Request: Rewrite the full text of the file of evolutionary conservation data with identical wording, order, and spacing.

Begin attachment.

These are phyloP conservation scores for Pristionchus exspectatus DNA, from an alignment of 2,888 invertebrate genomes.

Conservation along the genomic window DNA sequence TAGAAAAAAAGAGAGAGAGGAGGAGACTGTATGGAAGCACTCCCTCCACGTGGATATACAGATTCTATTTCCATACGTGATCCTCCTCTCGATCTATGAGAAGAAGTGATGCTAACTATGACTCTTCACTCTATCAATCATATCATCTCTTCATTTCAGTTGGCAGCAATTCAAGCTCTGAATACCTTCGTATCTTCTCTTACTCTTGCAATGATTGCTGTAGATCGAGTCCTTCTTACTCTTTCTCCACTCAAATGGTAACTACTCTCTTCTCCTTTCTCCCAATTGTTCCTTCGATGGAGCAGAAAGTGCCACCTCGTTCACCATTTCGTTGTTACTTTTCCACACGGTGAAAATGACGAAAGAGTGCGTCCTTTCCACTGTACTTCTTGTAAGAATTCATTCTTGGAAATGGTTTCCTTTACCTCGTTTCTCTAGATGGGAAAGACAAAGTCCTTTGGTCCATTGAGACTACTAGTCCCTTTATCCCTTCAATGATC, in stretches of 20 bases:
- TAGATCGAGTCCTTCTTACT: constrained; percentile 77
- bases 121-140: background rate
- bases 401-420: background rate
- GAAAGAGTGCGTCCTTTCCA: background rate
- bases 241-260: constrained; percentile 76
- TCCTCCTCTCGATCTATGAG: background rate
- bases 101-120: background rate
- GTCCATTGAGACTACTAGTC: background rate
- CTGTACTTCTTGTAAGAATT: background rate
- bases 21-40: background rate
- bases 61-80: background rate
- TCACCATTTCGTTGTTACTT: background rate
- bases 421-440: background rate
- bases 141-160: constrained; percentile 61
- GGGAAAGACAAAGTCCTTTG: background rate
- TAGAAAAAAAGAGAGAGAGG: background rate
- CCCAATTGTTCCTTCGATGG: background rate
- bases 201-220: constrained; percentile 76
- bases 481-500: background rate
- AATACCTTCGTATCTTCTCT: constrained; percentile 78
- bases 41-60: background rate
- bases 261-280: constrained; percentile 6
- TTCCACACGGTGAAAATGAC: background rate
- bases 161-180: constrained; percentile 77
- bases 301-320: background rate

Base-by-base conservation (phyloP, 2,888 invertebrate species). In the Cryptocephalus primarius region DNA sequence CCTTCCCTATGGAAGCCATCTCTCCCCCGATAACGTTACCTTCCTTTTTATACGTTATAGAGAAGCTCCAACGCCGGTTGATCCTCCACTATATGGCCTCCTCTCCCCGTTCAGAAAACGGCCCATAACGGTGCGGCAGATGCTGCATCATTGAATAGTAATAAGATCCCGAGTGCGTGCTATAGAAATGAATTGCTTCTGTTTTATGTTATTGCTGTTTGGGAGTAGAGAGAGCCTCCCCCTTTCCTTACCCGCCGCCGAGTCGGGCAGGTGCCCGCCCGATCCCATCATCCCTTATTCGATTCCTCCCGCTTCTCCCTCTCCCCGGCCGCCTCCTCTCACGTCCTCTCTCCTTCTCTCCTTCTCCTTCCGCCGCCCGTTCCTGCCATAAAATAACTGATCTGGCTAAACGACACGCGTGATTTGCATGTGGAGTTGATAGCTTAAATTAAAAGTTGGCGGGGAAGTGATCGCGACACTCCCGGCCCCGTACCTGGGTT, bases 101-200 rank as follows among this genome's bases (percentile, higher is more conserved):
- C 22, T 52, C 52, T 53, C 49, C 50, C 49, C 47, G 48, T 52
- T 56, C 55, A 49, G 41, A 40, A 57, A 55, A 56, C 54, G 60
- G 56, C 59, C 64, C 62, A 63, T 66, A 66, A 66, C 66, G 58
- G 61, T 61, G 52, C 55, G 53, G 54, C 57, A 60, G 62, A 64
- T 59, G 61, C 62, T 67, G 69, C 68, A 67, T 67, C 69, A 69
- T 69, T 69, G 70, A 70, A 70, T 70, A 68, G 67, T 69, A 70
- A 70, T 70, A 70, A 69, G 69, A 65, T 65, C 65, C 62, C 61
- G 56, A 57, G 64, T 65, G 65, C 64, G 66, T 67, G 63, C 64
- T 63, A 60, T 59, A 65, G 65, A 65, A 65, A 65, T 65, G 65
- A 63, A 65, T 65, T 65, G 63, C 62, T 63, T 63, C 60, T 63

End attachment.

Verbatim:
These are phyloP conservation scores for Pristionchus exspectatus DNA, from an alignment of 2,888 invertebrate genomes.

Conservation along the genomic window DNA sequence TAGAAAAAAAGAGAGAGAGGAGGAGACTGTATGGAAGCACTCCCTCCACGTGGATATACAGATTCTATTTCCATACGTGATCCTCCTCTCGATCTATGAGAAGAAGTGATGCTAACTATGACTCTTCACTCTATCAATCATATCATCTCTTCATTTCAGTTGGCAGCAATTCAAGCTCTGAATACCTTCGTATCTTCTCTTACTCTTGCAATGATTGCTGTAGATCGAGTCCTTCTTACTCTTTCTCCACTCAAATGGTAACTACTCTCTTCTCCTTTCTCCCAATTGTTCCTTCGATGGAGCAGAAAGTGCCACCTCGTTCACCATTTCGTTGTTACTTTTCCACACGGTGAAAATGACGAAAGAGTGCGTCCTTTCCACTGTACTTCTTGTAAGAATTCATTCTTGGAAATGGTTTCCTTTACCTCGTTTCTCTAGATGGGAAAGACAAAGTCCTTTGGTCCATTGAGACTACTAGTCCCTTTATCCCTTCAATGATC, in stretches of 20 bases:
- TAGATCGAGTCCTTCTTACT: constrained; percentile 77
- bases 121-140: background rate
- bases 401-420: background rate
- GAAAGAGTGCGTCCTTTCCA: background rate
- bases 241-260: constrained; percentile 76
- TCCTCCTCTCGATCTATGAG: background rate
- bases 101-120: background rate
- GTCCATTGAGACTACTAGTC: background rate
- CTGTACTTCTTGTAAGAATT: background rate
- bases 21-40: background rate
- bases 61-80: background rate
- TCACCATTTCGTTGTTACTT: background rate
- bases 421-440: background rate
- bases 141-160: constrained; percentile 61
- GGGAAAGACAAAGTCCTTTG: background rate
- TAGAAAAAAAGAGAGAGAGG: background rate
- CCCAATTGTTCCTTCGATGG: background rate
- bases 201-220: constrained; percentile 76
- bases 481-500: background rate
- AATACCTTCGTATCTTCTCT: constrained; percentile 78
- bases 41-60: background rate
- bases 261-280: constrained; percentile 6
- TTCCACACGGTGAAAATGAC: background rate
- bases 161-180: constrained; percentile 77
- bases 301-320: background rate

Base-by-base conservation (phyloP, 2,888 invertebrate species). In the Cryptocephalus primarius region DNA sequence CCTTCCCTATGGAAGCCATCTCTCCCCCGATAACGTTACCTTCCTTTTTATACGTTATAGAGAAGCTCCAACGCCGGTTGATCCTCCACTATATGGCCTCCTCTCCCCGTTCAGAAAACGGCCCATAACGGTGCGGCAGATGCTGCATCATTGAATAGTAATAAGATCCCGAGTGCGTGCTATAGAAATGAATTGCTTCTGTTTTATGTTATTGCTGTTTGGGAGTAGAGAGAGCCTCCCCCTTTCCTTACCCGCCGCCGAGTCGGGCAGGTGCCCGCCCGATCCCATCATCCCTTATTCGATTCCTCCCGCTTCTCCCTCTCCCCGGCCGCCTCCTCTCACGTCCTCTCTCCTTCTCTCCTTCTCCTTCCGCCGCCCGTTCCTGCCATAAAATAACTGATCTGGCTAAACGACACGCGTGATTTGCATGTGGAGTTGATAGCTTAAATTAAAAGTTGGCGGGGAAGTGATCGCGACACTCCCGGCCCCGTACCTGGGTT, bases 101-200 rank as follows among this genome's bases (percentile, higher is more conserved):
- C 22, T 52, C 52, T 53, C 49, C 50, C 49, C 47, G 48, T 52
- T 56, C 55, A 49, G 41, A 40, A 57, A 55, A 56, C 54, G 60
- G 56, C 59, C 64, C 62, A 63, T 66, A 66, A 66, C 66, G 58
- G 61, T 61, G 52, C 55, G 53, G 54, C 57, A 60, G 62, A 64
- T 59, G 61, C 62, T 67, G 69, C 68, A 67, T 67, C 69, A 69
- T 69, T 69, G 70, A 70, A 70, T 70, A 68, G 67, T 69, A 70
- A 70, T 70, A 70, A 69, G 69, A 65, T 65, C 65, C 62, C 61
- G 56, A 57, G 64, T 65, G 65, C 64, G 66, T 67, G 63, C 64
- T 63, A 60, T 59, A 65, G 65, A 65, A 65, A 65, T 65, G 65
- A 63, A 65, T 65, T 65, G 63, C 62, T 63, T 63, C 60, T 63